FamilySOI03Decks were shuffled and away they went!  My wife had looked over the very brief rules reference card but it really offered little help beyond a reminder on the parts of a turn.  This wasn’t going to help them learn the game.  Thankfully, the card did contain a link where more information may be found: the online Quick Start guide.  This proved to be a lot more useful for my budding gamers (although I did notice that it appeared to be outdated, circa Origins).

It wasn’t all peach tea and roses though. There were many aspect to the game my inexperienced Planeswalkers just couldn’t grasp, and ultimately it got to a point where both were stuck and frustrated.  Rather than create a negative experience for my family, it was at this point I thought that it was time to change tactics and speak up and help them both play the game. I reminded them of move-through-turn structure and offered suggestions on how to play.  This bolstered morale enormously.

Game one concluded successfully with my wife and her Spirits out-manoeuvring my daughter’s Vampires.  I explained to my daughter that her deck was designed to be much more aggressive and that she could have won if she had attacked more often.


Now for the fun part that EVERYONE enjoys, whether they play TCG’s or not.  Cracking packs!  With great gusto, the ladies tore into the two boosters that were bundled with their intro decks.  I informed them that their goal was to look through the cards and put aside anything they thought might be useful.  While they did that, I opened up the Toolkit and went through the cards, sorting them into three piles, one for cards that might interest my daughter, one with cards that might help my wife and a third pile of everything else.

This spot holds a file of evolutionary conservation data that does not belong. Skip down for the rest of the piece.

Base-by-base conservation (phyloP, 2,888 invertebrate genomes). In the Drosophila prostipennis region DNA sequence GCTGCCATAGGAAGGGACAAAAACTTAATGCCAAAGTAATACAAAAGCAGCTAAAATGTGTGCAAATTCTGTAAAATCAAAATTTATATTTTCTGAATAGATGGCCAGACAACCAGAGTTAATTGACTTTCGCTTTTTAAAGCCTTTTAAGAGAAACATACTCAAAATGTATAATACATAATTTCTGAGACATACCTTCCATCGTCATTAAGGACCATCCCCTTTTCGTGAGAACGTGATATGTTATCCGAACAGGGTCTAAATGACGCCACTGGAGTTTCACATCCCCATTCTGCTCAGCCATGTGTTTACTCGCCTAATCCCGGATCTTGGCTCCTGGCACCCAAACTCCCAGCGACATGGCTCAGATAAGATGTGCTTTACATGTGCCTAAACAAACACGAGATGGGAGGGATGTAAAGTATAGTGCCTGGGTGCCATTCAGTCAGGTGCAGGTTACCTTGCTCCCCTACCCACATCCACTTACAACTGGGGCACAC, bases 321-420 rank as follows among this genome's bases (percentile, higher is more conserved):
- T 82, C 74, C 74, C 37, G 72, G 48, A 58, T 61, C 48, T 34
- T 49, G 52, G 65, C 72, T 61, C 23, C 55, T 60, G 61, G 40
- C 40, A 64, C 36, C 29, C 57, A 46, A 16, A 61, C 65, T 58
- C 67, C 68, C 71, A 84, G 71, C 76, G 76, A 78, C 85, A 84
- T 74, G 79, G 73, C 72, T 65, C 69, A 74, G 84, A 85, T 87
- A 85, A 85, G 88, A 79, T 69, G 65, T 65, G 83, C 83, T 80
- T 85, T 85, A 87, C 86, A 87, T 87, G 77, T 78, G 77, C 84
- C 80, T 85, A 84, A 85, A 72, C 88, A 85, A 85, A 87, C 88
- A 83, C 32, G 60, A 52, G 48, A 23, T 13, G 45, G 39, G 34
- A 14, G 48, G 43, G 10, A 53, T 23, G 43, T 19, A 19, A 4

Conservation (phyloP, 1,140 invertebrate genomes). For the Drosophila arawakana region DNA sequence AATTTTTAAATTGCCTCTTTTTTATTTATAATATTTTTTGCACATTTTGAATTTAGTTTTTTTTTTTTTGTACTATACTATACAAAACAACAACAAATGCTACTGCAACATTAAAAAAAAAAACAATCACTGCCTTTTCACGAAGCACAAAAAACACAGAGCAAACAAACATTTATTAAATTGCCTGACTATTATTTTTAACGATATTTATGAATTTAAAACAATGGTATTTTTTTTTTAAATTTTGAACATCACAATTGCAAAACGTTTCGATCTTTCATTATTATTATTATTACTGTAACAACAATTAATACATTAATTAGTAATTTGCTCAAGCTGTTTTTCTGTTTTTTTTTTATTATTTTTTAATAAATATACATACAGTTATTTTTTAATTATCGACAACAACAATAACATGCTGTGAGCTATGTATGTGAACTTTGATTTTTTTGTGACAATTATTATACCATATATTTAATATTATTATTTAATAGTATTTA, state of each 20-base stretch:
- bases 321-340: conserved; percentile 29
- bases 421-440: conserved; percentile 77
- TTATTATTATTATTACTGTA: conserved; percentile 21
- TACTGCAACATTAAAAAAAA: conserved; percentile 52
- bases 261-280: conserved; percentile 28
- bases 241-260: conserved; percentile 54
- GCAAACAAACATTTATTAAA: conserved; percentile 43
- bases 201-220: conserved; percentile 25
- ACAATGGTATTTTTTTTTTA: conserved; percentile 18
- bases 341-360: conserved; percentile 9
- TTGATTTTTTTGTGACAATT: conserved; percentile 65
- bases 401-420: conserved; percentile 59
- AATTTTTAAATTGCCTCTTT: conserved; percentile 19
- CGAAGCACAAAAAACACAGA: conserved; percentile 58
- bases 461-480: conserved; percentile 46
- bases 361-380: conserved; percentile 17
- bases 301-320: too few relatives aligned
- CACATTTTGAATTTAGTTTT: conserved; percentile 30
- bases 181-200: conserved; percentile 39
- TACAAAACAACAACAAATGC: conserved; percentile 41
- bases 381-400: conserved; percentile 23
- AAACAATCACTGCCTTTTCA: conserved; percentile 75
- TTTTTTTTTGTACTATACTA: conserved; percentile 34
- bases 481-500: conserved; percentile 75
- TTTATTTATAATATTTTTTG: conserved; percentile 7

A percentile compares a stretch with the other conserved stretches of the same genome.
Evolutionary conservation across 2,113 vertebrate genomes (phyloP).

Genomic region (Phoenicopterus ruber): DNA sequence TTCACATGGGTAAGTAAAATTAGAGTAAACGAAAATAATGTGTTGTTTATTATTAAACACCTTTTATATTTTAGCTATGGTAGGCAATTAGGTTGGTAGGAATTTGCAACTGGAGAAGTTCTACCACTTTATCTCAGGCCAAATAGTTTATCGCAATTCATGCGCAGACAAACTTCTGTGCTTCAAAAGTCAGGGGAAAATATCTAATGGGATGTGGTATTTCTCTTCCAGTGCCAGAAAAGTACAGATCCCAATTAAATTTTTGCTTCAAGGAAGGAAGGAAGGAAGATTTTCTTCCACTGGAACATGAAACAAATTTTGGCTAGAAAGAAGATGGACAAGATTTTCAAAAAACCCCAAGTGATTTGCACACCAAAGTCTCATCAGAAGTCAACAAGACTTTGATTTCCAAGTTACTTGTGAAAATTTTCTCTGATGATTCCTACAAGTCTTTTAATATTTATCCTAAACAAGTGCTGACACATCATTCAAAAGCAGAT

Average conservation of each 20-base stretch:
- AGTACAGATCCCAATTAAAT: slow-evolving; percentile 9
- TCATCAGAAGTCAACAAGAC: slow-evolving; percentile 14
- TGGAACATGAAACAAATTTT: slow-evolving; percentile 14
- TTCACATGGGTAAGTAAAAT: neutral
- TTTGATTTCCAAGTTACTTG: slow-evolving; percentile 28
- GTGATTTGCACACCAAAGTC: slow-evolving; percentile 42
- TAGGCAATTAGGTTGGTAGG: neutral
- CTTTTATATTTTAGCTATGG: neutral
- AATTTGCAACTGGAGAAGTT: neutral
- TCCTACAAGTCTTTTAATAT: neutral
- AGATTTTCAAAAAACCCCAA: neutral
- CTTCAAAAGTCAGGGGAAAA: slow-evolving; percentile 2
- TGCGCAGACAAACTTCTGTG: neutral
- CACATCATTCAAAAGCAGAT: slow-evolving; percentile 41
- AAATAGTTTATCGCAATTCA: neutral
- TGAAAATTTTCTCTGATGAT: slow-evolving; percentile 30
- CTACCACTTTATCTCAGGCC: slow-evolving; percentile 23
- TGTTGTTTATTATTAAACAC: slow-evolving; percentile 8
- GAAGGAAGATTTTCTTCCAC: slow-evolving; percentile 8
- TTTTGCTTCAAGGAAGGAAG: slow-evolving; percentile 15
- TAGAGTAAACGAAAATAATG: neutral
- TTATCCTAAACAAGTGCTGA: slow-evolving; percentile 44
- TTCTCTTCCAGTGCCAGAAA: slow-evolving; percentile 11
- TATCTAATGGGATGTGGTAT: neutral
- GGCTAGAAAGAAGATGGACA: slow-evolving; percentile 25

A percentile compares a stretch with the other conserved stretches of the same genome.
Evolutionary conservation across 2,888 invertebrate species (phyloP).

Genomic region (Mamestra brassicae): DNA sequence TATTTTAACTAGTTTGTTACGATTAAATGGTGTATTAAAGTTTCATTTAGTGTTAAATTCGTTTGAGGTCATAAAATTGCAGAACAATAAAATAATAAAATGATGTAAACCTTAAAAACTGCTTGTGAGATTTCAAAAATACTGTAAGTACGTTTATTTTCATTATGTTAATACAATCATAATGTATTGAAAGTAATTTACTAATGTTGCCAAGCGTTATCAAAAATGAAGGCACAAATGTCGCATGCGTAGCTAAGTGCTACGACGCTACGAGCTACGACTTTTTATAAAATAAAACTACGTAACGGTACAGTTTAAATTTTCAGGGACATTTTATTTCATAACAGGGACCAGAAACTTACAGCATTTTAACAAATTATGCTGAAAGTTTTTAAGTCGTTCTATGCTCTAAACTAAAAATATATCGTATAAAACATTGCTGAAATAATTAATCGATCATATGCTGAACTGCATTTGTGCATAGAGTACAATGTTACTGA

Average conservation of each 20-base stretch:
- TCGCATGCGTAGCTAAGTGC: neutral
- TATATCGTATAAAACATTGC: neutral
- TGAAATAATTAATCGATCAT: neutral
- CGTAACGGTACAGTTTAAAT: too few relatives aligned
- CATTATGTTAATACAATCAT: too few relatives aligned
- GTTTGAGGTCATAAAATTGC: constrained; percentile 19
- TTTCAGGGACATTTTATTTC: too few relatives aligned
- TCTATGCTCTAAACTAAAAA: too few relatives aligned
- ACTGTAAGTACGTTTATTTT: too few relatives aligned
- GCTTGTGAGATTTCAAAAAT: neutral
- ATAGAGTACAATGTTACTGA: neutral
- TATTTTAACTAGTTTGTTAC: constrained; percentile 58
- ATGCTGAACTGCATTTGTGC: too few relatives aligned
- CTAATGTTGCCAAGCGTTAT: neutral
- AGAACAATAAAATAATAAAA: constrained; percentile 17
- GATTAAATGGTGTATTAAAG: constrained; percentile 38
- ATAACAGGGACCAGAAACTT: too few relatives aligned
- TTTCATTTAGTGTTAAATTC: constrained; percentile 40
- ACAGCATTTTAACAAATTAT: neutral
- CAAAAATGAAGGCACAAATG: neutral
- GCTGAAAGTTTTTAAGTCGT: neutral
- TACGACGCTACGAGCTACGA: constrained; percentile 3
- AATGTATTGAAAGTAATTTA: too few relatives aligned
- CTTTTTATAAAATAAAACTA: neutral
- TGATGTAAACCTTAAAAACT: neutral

Oh! An ‘Archangel Avacyn‘.
“Daddy can I have that card in my deck?”
“No sweetie this one goes in daddy’s special folder.”
“But why?”
“Because hush.”

The next fifteen minutes or so were spent reading cards and deciding what might go well in their decks.  At this point, beyond pulling out some cards that I thought they might like, all decisions were made by the ladies themselves.  While my daughter thought that a 120 card deck with only 20 lands would be fine, I convinced her to whittle it down.  My wife, on the other hand, grasped the concept of side-boarding a little better.  Ultimately, I persuaded them both to keep their decks to under 70 cards. They both did this very literally, with decks both 69 cards apiece.

It was evident immediately in the second game that the ladies were much more confident with the rules and their decks.  Plays were more thought out, and both now understood the concept of using instant cards to influence the outcome of combat.  While my wife spent time flickering spirits in and out of the battlefield, my daughter gleefully sacked every spare creature she could find to turn her vampire army into something monstrous.  Ultimately, despite including more control in her deck, my wife’s spirits where no match for an extremely aggressively played vampire deck.


In the end, though, it wasn’t about who won. The whole point was to see if folks with little to no TCG experience could teach themselves to play the game without help from a third party. Were they able to? No. Is that such a bad thing? Not really.